PHOTO: “Saving Jamaica Bay” is the first-ever feature documentary about the iconic natural resource that calls Queens home. Photo Courtesy of Saving Jamaica Bay
By Alan Krawitz
With this year’s Oscars in the rear-view mirror, the borough is once again preparing to spotlight its own cinematic talent as the annual Queens World Film Festival returns to the Museum of the Moving Image in Astoria and three other locations from March 15-20.
This year’s festival features 143 films including U.S. and world premieres, features, and shorts from 23 countries including Haiti, Nepal, Germany, England and Finland.
“The quality is exceptional this year; the ideas, the execution, everything works,” said Katha Cato, executive director of the festival, which is celebrating its sixth year.
Among the highly anticipated films is the world premiere of the documentary “Saving Jamaica Bay,” which chronicles the battle to save one of the city’s most iconic natural waterways.
Narrated by Academy Award-winning actress and environmentalist Susan Sarandon, the film was written and produced by borough native Dan Hendrick, also a champion of environmental causes who previously authored a book on the bay before piloting the project from concept to completion.
Hendrick recalled how the inspiration for the movie was spawned at a civic meeting during which an ill-conceived idea was discussed to pave over parts of Jamaica Bay to expand John F. Kennedy International Airport.
“I knew right then and there that I wanted to give a voice to this community,” he said. “And the best way forward was to tell local residents’ story, and honor their experience, on film.”
Asked about his participation in the festival, Hendrick said it is a privilege.
“There are so many talented and diverse filmmakers out there – some working on local issues like me, and others who are filming all over the world,” Hendrick said. “I’m honored to be among them.”
Similarly, Queens-based filmmaker Patrick Chen, who had success with his short film “Love Express” in 2014, said he was honored to have his most recent project, “Underneath the Grey,” selected at this year’s event.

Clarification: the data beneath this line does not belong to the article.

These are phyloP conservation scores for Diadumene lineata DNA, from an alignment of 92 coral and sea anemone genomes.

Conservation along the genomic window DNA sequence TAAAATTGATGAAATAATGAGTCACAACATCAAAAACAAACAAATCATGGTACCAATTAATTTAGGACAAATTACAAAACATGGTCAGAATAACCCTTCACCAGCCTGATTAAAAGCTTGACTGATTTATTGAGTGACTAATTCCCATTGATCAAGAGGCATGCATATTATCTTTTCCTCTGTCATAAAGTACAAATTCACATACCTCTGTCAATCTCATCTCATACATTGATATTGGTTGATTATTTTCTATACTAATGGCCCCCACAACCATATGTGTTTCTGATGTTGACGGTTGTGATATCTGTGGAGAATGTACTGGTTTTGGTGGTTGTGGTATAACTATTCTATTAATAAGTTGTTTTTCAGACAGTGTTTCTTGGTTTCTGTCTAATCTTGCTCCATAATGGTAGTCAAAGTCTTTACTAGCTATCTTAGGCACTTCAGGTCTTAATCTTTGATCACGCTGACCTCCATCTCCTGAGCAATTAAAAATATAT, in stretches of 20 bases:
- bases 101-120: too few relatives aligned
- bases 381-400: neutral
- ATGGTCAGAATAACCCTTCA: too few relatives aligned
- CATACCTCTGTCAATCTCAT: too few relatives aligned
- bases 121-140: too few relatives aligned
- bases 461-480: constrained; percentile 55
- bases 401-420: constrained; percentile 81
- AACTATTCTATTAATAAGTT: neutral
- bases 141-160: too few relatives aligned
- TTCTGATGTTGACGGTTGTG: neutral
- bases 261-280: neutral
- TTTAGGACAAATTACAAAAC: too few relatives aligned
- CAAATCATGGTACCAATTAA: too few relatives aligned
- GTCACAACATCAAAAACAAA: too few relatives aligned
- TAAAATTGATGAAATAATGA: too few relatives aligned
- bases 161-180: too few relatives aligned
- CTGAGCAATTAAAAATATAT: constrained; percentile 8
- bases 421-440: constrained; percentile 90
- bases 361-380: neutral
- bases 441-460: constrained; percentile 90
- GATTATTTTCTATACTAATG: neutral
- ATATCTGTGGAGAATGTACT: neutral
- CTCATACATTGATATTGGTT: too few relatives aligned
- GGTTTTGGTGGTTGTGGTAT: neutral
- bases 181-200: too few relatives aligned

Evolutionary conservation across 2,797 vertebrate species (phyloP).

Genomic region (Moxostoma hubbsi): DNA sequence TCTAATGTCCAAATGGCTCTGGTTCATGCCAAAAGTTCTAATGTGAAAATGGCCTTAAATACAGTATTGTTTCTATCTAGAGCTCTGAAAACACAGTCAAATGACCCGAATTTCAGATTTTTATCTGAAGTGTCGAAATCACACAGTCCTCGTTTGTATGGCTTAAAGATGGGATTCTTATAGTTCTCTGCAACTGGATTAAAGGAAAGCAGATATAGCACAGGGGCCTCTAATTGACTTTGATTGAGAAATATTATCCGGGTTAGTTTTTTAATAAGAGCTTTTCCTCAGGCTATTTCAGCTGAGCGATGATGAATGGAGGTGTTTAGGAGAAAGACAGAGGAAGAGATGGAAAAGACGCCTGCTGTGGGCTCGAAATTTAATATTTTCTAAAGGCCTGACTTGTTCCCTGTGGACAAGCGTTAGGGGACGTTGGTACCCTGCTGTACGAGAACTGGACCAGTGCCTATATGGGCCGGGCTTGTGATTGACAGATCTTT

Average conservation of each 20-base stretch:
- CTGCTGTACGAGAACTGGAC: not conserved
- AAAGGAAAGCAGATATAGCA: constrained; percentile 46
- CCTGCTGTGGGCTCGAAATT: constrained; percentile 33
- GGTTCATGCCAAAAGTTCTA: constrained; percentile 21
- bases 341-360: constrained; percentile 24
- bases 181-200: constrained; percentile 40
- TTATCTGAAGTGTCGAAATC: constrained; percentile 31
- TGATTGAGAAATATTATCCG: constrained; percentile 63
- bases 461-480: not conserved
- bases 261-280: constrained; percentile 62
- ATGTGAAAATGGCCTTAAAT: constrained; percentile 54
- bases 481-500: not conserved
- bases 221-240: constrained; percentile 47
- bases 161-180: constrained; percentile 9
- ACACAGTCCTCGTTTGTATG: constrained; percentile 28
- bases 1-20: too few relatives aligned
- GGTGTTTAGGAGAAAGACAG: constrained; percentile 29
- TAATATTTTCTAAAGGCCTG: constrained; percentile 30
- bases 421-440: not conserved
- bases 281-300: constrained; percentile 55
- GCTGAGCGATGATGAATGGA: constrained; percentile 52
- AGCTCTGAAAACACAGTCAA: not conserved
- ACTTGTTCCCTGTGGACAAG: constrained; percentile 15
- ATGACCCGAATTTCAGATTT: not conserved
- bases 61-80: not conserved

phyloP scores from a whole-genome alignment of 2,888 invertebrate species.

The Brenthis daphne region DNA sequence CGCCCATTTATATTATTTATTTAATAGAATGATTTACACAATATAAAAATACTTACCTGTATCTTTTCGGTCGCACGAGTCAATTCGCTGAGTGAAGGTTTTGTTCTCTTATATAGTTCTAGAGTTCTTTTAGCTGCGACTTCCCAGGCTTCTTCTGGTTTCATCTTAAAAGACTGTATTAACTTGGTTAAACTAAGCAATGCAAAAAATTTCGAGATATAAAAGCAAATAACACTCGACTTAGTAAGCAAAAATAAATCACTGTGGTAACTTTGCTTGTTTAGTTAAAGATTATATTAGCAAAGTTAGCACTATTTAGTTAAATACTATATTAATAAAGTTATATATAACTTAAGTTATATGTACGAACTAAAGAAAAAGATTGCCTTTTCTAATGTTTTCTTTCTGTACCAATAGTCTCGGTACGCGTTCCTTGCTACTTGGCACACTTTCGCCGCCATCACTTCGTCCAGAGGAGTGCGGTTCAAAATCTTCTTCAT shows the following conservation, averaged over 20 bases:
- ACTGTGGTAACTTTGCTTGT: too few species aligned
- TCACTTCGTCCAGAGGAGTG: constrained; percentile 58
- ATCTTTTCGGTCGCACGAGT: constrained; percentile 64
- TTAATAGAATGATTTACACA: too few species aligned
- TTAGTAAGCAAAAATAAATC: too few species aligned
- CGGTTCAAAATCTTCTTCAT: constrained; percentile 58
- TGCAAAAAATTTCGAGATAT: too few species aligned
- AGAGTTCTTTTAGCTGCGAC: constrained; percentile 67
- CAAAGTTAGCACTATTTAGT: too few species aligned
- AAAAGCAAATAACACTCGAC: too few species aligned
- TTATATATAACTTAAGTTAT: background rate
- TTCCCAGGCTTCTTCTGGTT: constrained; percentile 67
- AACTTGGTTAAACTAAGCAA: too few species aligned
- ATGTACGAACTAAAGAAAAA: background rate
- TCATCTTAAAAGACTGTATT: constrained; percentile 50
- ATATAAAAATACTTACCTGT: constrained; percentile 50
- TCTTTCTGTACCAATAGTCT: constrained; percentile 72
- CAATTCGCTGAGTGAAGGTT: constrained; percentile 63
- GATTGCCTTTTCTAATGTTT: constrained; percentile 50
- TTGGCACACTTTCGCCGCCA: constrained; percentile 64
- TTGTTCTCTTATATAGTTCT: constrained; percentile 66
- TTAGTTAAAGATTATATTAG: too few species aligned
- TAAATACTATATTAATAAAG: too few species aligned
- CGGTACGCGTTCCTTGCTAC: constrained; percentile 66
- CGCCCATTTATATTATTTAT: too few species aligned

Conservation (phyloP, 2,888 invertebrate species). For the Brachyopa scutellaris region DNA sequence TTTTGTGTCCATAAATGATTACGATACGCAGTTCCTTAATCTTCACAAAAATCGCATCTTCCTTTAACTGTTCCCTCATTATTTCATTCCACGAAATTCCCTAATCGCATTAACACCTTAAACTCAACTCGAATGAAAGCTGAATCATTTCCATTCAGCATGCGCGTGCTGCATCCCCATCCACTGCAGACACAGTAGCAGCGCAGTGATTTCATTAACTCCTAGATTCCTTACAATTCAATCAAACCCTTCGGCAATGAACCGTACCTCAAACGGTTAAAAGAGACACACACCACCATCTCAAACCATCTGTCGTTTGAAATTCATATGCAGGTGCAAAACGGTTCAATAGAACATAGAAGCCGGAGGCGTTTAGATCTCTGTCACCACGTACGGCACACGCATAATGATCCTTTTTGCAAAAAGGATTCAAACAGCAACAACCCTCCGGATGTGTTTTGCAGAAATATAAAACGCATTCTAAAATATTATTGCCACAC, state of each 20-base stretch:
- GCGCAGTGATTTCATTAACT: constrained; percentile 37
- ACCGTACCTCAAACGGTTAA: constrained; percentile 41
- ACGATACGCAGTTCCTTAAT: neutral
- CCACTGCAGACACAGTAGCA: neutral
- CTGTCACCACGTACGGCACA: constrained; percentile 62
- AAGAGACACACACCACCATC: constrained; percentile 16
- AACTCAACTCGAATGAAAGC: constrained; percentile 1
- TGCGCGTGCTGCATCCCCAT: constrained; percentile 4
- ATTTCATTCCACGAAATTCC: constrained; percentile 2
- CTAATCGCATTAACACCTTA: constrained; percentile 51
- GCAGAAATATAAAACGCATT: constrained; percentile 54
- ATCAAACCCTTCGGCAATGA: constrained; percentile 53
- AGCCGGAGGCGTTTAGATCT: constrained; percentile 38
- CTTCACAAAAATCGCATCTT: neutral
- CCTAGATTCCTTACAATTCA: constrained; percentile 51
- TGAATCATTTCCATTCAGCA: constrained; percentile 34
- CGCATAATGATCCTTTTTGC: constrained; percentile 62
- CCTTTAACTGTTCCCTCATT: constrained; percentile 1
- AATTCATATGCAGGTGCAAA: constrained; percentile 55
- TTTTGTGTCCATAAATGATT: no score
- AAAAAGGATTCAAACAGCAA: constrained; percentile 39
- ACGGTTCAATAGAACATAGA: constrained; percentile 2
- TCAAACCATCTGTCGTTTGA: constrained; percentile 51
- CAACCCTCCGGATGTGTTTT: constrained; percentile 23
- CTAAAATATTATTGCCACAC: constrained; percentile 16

“My experience with the festival has been wonderful,” Chen said. “Queens World Film Festival is one of the most diverse and respectable film festivals for all ages, nationalities, and beliefs.”
2016 QWFF highlights include a special outstanding filmmaker award for independent director Melvin Van Peebles, best known for his movie “Sweet Sweetback’s Baadasssss Song,” which ushered in a new era of African-American cinema.
On the international front, Victoria Wharfe McIntyre, the writer/producer of the Australian LGBT entry “Life’s a Drag,” about being true to oneself and the bonds of friendship and family in a challenging world, called the festival “truly inspiring.”
“As filmmakers, we dream of an avenue for our films to find an audience that share our passion – and screening at Queens in the wonderful city of New York is a huge boon for us Aussies!” exclaimed McIntyre.
For Nisha Shrestha, a filmmaker and producer from Nepal, her film “Kamaro (A Slave)” details her struggle of being a single mom with two children and how life is full of uncertainties. The short narrative also touches on her country’s cultural stigma of slavery that persists to this day in some rural areas.
“My attendance at the festival might set an example for thousands of women living in our society to fight back for their rights,” Shrestha said.
Reflecting on the future of the Queens festival, Cato said, “The borough has a sophisticated, appreciative, film-loving audience and that’s key to helping the festival compete against other larger festivals, such as in TriBeCa and the Hamptons on Long Island.”
For more information, or to purchase tickets, visit queensworldfilmfestival.com.